Wang Su

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Wang Su
Minister of Ceremonies (太常)
In office
? (?) – 256 (256)
Monarch Cao Fang / Cao Mao
Intendant of Henan (河南尹)
In office
? (?) – ? (?)
Monarch Cao Fang
Administrator of Guangping (廣平太守)
In office
240 (240) – ? (?)
Monarch Cao Fang
Personal details
Born 195
Died 256[1] (aged 61)
Father Wang Lang
Occupation Official
Courtesy name Ziyong (子雍)
Posthumous name Marquis Jing (景侯)
Peerage Marquis of Lanling

Wang Su (195–256),[2] courtesy name Ziyong, was an official and Confucian scholar in the state of Cao Wei during the Three Kingdoms period of China. He was a son of Wang Lang. When Guanqiu Jian started a rebellion in Shouchun, Wang Su advised Sima Shi to lower the rebels' morale by treating their families with respect. Following that, Wang Su entreated Cao Mao to allow Sima Zhao to succeed Sima Shi as regent of Wei.[3]

Wang Su's daughter, Wang Yuanji, married Sima Zhao and gave birth to Sima Yan, the first emperor of the Jin dynasty (265–420). Wang Su inherited the title and marquisate of Marquis of Lanling (蘭陵侯) from his father.[4]

Wang Su compiled the extant edition of the Kongzi Jiayu (School Sayings of Confucius), the sayings of Confucius not included in the Analects. Scholars long suspected it was a forgery by Wang Su,[2] but a book discovered in 1977 from the Shuanggudui tomb (sealed in 165 BCE), entitled Ru Jia Zhe Yan (儒家者言, Sayings of the Ru School), contains very similar content to the Kongzi Jiayu.[5]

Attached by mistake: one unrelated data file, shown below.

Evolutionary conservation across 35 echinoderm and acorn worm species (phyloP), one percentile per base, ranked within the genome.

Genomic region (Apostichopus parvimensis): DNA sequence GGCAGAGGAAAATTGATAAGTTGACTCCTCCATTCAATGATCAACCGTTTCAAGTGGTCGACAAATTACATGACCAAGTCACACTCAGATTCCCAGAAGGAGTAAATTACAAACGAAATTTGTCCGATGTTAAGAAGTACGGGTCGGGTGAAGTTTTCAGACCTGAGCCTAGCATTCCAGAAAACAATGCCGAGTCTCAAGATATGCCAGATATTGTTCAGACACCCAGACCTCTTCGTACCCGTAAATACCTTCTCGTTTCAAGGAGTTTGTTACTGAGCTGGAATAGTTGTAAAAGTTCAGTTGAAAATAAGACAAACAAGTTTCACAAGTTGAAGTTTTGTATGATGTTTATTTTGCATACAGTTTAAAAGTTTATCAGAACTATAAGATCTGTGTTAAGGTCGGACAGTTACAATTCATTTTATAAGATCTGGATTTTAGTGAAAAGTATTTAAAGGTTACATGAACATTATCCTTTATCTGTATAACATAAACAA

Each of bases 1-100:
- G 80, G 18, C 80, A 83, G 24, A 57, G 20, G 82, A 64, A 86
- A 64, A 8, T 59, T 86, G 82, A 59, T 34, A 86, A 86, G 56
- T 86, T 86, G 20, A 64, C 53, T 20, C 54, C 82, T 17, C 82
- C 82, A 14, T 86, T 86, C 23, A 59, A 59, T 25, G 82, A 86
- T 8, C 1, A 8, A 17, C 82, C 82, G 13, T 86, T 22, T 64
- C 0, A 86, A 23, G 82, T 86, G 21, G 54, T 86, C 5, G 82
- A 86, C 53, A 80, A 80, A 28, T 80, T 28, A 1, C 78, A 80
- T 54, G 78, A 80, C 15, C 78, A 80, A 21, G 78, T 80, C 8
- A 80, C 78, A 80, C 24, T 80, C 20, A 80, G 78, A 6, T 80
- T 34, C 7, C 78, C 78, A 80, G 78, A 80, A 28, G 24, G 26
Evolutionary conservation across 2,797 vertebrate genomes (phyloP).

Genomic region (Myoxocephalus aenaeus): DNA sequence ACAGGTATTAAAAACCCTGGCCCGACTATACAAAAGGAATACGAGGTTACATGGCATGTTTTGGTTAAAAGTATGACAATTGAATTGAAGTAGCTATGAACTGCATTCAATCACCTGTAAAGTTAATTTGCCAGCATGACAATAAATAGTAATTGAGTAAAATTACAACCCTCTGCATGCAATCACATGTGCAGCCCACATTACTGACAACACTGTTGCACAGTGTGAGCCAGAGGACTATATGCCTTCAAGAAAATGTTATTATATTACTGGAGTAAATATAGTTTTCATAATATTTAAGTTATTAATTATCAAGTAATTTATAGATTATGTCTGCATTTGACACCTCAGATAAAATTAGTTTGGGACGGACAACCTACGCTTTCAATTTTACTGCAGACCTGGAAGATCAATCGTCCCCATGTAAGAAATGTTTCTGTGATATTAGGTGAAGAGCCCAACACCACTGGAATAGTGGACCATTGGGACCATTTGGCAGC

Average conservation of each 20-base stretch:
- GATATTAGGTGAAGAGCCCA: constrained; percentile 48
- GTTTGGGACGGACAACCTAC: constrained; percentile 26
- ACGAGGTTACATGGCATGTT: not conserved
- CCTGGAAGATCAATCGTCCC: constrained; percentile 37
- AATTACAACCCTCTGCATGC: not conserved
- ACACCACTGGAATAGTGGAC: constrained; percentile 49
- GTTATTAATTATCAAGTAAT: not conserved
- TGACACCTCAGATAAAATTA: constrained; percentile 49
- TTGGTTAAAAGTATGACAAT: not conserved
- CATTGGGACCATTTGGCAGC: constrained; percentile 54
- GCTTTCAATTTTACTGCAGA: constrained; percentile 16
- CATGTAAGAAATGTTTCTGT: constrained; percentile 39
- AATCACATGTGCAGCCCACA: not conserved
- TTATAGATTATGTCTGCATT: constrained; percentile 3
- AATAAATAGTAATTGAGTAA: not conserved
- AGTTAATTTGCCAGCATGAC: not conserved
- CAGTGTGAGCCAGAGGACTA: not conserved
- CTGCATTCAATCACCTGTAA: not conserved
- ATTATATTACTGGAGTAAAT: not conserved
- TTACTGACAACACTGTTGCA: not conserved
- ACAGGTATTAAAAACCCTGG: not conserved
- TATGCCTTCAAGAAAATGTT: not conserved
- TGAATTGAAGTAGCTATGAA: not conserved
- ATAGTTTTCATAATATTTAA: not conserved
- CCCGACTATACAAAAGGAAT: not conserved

See also[edit]


  1. ^ Wang Su's biography in the Sanguozhi mentioned that he died in the 1st year of the Ganlu era (256-260) in Cao Mao's reign. (甘露元年薨, ...)
  2. ^ a b Goldin, Paul Rakita (1999). Rituals of the Way: The Philosophy of Xunzi. Open Court Publishing. p. 135. ISBN 978-0-8126-9400-0. 
  3. ^ Sanguozhi vol. 13.
  4. ^ Jin Shu vol. 31.
  5. ^ Shaughnessy, Edward L. (2014). Unearthing the Changes: Recently Discovered Manuscripts of the Yi Jing ( I Ching) and Related Texts. Columbia University Press. p. 190. ISBN 978-0-231-16184-8.